Las Vegas

Suggested time: 1 day

Arrive here, because flights to Vegas are cheap from almost everywhere, and since even hotels are subsidized by the casinos, you'll find lodging surprisingly cheap. Ride a roller coaster and have a drink.

If you're on a budget and want to stay for longer than 1 night.. there are various 4x4 trails about 45 minutes south of the strip where it is possible to camp.

Hoover dam should be interesting for many people who aren't interested in Sin City, and at any rate will be on the way out of town for many travelers.

Zion Nat'l Park

Suggested time: 1 or 2 days

Zion's main entrance can be a bit of a circus during peak season. Except for through-traffic, most people won't drive into the park. Instead you must park a few miles from the entrance (even this will be a problem), walk to a shuttle stop, and take the shuttle. Most tourists will want to ride the shuttle to one of the day-hike opportunities, Angel's Landing (some scrambling+exposure) being the most iconic and panoramic.

Views are incredible but crowds can be obnoxious in the summer, and all the nasty tourist-funnel effects are strong with non-backcountry Zion. Camping requires permits, parking is difficult, trails are noisy. Visitors expecting a peaceful setting or a private hike will probably be disappointed, and the crush of people and expensive lodging are enough to make me think it's best to get in and get out. For travelers not looking to continue immediately onwards to Bryce and planning on spending at least 2 days in Zion, visiting the Kolob Canyon area may be an attractive, less visited alternative to the main Zion valley circus.

Bryce Nat'l Park

Suggested time: 1 Day

Perhaps the most intensely unique attraction, the colorful hoodoos of Bryce Canyon should really be a must-see for anyone who hasn't experienced them; this is one of the most unique rock formations on the planet.

Bryce is incredibly impressive, but relatively small and accessible. If you're on a tight schedule, don't plan on spending more than a day here.. just drive around to as many separate overlooks as possible, do a hike if there's time, and then leave in the evening.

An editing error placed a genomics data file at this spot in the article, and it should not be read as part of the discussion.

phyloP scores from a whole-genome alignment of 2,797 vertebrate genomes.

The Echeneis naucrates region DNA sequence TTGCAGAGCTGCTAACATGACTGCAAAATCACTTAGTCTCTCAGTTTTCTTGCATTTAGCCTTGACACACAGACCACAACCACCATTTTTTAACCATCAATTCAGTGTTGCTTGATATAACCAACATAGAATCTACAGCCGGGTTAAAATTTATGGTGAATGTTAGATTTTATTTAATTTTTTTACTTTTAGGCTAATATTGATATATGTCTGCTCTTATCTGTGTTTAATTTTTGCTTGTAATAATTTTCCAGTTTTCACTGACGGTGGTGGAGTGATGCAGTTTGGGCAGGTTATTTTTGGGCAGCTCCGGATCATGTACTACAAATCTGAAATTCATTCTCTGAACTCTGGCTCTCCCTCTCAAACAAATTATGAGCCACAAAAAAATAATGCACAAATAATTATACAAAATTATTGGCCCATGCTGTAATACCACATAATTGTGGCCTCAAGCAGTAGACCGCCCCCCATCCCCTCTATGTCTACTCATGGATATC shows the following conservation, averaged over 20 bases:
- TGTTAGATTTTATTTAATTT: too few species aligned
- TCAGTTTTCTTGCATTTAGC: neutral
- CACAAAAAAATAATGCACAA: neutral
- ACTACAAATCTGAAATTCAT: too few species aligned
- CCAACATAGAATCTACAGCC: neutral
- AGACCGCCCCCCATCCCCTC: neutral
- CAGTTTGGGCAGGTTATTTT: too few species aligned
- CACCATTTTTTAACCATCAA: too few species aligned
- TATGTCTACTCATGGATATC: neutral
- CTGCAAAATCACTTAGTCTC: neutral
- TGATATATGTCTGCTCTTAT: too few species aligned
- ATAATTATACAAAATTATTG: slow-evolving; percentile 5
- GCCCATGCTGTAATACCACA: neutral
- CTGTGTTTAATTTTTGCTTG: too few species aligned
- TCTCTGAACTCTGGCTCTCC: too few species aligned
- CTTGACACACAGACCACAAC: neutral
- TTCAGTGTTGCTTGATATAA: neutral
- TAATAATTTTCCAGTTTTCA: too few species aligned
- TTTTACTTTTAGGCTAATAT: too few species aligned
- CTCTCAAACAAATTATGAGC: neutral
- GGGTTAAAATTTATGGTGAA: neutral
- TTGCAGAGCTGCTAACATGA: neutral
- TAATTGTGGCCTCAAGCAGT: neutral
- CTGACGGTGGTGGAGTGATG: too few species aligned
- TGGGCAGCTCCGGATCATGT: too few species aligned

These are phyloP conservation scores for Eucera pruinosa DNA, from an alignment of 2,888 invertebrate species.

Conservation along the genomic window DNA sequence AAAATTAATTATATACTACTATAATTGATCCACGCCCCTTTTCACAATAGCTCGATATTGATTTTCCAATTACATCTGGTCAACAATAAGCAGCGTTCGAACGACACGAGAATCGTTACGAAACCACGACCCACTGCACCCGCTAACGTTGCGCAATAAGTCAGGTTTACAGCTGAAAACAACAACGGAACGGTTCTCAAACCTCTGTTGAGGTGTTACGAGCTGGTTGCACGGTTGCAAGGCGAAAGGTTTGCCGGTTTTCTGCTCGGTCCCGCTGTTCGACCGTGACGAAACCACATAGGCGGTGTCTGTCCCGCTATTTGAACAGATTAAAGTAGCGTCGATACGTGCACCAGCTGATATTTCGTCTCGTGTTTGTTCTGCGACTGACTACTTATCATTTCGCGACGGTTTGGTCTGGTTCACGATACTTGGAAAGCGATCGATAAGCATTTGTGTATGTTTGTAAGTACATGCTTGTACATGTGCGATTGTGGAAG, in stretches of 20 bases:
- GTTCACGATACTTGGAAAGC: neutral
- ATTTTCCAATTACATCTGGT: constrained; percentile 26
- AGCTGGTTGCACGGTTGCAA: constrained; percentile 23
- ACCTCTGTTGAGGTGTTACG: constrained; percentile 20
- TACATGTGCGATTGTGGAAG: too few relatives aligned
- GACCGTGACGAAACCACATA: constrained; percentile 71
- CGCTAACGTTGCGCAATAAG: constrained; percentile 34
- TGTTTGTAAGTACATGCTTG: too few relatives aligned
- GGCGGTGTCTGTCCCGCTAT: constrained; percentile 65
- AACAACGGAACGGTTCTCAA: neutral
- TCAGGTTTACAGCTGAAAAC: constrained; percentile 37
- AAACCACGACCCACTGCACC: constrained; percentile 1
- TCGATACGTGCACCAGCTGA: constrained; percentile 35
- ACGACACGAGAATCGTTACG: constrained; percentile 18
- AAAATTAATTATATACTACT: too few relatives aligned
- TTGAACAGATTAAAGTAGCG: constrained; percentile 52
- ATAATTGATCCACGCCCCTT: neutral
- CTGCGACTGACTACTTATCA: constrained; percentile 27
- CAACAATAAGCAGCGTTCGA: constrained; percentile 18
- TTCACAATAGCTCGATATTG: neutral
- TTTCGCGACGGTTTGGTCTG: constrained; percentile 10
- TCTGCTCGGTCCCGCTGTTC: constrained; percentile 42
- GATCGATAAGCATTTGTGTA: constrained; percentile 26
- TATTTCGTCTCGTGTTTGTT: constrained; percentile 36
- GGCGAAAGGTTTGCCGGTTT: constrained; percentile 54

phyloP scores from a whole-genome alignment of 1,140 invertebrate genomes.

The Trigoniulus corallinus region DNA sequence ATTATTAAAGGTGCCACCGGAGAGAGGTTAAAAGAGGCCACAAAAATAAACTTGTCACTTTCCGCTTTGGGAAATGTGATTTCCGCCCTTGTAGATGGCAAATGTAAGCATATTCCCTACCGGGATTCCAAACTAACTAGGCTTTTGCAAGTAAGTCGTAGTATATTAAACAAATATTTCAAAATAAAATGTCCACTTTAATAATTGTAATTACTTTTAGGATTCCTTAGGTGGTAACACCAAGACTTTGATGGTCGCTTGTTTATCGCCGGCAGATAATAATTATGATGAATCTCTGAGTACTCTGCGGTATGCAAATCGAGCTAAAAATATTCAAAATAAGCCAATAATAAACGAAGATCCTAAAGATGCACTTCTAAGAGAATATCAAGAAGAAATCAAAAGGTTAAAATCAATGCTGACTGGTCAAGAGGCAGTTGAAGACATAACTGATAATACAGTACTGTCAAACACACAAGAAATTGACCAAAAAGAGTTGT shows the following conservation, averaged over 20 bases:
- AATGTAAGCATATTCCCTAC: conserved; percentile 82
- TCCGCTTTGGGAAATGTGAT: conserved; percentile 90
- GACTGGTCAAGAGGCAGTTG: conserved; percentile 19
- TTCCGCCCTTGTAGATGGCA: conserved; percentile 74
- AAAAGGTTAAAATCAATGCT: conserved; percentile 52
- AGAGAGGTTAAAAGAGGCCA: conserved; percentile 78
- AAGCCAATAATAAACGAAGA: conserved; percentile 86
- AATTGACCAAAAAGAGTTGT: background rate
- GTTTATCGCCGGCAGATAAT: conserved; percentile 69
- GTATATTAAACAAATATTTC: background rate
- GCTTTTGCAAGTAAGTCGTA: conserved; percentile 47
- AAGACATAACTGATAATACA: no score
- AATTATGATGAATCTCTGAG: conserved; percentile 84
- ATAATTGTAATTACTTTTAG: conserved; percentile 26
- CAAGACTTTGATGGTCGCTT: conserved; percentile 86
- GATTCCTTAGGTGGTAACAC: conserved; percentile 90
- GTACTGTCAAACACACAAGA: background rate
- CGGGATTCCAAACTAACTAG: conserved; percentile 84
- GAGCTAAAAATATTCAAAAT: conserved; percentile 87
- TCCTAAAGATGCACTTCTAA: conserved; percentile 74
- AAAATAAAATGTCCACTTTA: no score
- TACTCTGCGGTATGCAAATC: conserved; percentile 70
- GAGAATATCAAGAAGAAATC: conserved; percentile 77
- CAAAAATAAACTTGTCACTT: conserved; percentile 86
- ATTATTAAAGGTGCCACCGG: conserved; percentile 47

Serious photographers should plan to spend at least 2 days here and go on several hikes to shoot up at hoodoos; obviously overlooks will tend to offer only an elevated perspectives.

Grand Staircase-Escalante Nat'l Monument

Suggested time: 2-3 Days

A remote and relatively hostile environment, this large and mostly desolate area is not for the faint of heart but is home to lots of hidden beauty if you're up for the challenge. Slot canyons, stunningly beautiful rock formations, and access to back-country Glen Canyon are just some of the attractions. Stay on the edges of the Staircase if you can't carry extra water and gas, and high clearance 4x4 is strongly recommended. If DO you want to go into the interior, I suggest taking at least two days to drive the length of Hole-in-the-Rock Rd, visiting attractions on the way like Coyote Gulch, Zebra Slot, and Reflection Canyon. Many of the valleys in the Monument are sandy, but if you've got a car that climb the gnarly roads up onto the buttes then there are opportunities for mountain biking. The Staircase is huge, and distances between points of interest can be very significant. Given that, it's worth planning to spend at least a few days here.. especially since the area offers enough challenges to keep trekkers, climbers, canyoneers, riders, and drivers busy pretty much indefinitely.

If you're short on time, or just don't like the idea of taking your chances in some vast arid wilderness, then there are still options for you. Scenic byway #12 run adjacent/through Grand Staircase for part of it's length, and some attractions, like Paria ghost town, nearby Kodachrome Basin, and the Grosvenor Arch, will be accessible by smaller clearance vehicles.

San Rafael Swell Area

Moab & Deadhorse

Page Area Tribal Parks

Horseshoe Point

Antelope Canyon

Grand Canyon North Rim



Side Trips

Further Reading